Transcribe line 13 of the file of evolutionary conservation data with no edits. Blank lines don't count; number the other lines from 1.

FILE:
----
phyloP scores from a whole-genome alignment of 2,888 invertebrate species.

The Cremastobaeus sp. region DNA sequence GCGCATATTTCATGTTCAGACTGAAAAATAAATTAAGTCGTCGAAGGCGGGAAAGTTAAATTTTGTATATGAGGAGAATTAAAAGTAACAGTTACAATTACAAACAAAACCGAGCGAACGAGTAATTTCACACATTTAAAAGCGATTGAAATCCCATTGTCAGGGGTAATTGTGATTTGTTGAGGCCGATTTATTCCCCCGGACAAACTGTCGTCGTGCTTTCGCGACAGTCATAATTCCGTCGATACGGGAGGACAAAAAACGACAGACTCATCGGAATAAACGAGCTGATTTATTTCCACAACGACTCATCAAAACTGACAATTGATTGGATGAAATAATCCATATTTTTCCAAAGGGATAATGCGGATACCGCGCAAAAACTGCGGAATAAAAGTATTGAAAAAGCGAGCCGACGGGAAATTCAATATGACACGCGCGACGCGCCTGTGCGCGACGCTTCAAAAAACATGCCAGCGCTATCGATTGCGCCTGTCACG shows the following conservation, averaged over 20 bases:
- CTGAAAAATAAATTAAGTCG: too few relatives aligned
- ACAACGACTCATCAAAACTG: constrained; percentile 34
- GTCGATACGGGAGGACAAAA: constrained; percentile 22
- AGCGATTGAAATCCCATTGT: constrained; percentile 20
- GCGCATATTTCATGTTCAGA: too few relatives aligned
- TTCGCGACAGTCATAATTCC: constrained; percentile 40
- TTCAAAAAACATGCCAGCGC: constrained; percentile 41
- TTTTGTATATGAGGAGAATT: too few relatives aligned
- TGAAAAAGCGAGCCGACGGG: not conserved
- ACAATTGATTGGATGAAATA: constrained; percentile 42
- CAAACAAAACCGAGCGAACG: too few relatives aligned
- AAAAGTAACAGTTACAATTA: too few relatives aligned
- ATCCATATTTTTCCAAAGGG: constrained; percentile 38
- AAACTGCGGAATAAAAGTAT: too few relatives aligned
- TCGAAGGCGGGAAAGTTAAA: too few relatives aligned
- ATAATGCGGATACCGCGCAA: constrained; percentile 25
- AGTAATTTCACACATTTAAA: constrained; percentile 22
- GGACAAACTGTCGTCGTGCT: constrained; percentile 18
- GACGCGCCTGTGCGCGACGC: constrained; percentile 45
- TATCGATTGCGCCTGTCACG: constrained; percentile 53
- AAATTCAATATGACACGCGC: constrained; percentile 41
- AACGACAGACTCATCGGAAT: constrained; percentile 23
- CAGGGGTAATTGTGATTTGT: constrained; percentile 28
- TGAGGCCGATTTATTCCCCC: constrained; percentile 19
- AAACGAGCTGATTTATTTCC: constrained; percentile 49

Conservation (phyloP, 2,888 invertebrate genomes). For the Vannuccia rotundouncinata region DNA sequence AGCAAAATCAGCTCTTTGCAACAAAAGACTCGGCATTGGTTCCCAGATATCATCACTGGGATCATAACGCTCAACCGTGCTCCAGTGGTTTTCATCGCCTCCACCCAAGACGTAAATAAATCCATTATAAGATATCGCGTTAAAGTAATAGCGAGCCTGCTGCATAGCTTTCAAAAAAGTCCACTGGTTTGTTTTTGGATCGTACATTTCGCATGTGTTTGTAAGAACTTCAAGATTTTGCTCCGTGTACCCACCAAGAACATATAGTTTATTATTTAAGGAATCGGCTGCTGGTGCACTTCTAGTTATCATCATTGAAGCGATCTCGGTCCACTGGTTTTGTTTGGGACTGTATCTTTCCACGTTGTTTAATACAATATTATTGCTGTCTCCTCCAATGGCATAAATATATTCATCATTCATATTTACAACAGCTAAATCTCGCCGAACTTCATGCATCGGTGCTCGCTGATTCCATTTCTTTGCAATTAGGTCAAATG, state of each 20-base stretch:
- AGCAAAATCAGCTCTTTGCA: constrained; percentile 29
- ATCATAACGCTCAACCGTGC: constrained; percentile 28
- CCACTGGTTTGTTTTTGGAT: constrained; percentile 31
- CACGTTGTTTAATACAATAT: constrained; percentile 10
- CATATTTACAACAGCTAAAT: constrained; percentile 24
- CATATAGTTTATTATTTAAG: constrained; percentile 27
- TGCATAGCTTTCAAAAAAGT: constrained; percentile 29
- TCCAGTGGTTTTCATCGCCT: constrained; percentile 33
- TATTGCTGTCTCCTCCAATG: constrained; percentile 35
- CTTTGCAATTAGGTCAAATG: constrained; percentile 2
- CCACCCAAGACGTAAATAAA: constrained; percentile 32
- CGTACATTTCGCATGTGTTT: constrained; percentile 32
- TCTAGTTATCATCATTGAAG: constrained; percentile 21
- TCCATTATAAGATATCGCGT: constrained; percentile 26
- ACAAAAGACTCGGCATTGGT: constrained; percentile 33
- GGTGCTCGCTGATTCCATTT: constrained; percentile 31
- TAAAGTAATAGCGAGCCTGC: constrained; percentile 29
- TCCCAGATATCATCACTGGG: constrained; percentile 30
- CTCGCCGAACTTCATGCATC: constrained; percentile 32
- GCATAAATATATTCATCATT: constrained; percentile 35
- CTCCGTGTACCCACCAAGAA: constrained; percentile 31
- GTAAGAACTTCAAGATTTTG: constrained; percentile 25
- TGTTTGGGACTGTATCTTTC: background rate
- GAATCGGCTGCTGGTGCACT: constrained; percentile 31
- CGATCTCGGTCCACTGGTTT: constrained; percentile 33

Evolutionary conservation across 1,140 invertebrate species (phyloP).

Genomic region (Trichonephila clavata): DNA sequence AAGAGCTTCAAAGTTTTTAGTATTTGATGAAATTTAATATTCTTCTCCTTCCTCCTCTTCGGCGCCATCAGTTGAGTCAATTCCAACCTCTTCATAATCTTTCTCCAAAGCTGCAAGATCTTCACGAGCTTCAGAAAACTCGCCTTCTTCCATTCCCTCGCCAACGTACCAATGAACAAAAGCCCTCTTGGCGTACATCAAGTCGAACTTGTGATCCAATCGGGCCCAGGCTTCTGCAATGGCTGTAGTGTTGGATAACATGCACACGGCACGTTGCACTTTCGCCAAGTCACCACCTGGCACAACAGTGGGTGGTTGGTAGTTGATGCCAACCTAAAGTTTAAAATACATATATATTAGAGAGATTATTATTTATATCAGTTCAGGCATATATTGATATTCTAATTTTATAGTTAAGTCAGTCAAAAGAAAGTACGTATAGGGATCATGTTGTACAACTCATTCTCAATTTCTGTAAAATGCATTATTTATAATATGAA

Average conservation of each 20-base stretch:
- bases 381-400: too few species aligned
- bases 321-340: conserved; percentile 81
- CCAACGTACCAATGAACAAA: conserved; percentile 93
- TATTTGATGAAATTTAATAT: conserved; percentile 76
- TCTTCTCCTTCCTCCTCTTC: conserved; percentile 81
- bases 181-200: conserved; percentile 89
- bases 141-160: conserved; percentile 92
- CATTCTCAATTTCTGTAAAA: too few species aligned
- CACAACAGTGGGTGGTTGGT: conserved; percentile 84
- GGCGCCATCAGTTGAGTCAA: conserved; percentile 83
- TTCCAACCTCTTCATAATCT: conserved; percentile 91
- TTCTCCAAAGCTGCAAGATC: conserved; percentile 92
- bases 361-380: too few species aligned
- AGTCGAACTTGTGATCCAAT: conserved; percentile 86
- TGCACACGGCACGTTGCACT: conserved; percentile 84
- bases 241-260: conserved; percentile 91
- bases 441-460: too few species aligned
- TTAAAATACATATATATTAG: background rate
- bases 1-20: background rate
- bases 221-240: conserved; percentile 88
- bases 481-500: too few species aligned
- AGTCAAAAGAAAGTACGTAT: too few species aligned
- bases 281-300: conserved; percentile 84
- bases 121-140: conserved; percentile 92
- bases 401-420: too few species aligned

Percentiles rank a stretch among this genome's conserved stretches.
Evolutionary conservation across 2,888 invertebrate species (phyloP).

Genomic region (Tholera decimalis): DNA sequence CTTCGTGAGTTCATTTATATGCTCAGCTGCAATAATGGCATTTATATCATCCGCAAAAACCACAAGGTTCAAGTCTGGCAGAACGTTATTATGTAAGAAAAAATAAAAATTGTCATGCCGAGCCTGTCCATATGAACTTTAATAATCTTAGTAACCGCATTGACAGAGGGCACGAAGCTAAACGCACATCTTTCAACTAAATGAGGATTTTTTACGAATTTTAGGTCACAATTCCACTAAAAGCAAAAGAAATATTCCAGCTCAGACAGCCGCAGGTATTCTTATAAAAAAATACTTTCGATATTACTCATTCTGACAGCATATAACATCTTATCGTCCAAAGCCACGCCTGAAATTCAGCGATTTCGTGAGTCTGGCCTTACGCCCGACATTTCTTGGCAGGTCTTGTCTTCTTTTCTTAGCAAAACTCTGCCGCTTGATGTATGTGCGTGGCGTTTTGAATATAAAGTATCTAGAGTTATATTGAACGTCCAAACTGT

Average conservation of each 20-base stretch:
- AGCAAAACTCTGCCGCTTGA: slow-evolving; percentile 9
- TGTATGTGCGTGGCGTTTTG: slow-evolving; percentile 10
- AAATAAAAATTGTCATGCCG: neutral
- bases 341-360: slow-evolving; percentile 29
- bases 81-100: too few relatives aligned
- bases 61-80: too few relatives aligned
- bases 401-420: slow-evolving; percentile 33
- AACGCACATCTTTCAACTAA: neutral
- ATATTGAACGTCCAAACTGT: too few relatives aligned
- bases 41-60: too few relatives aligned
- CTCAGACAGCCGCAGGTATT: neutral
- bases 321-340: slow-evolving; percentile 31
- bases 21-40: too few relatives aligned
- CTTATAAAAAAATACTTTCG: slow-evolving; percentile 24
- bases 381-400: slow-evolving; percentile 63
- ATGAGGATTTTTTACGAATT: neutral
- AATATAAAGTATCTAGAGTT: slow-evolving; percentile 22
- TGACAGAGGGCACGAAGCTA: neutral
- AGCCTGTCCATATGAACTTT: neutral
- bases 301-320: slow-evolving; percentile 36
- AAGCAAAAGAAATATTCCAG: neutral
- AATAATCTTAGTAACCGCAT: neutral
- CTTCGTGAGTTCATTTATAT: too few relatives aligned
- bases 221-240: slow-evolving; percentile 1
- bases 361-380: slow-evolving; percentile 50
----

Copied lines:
- CAAACAAAACCGAGCGAACG: too few relatives aligned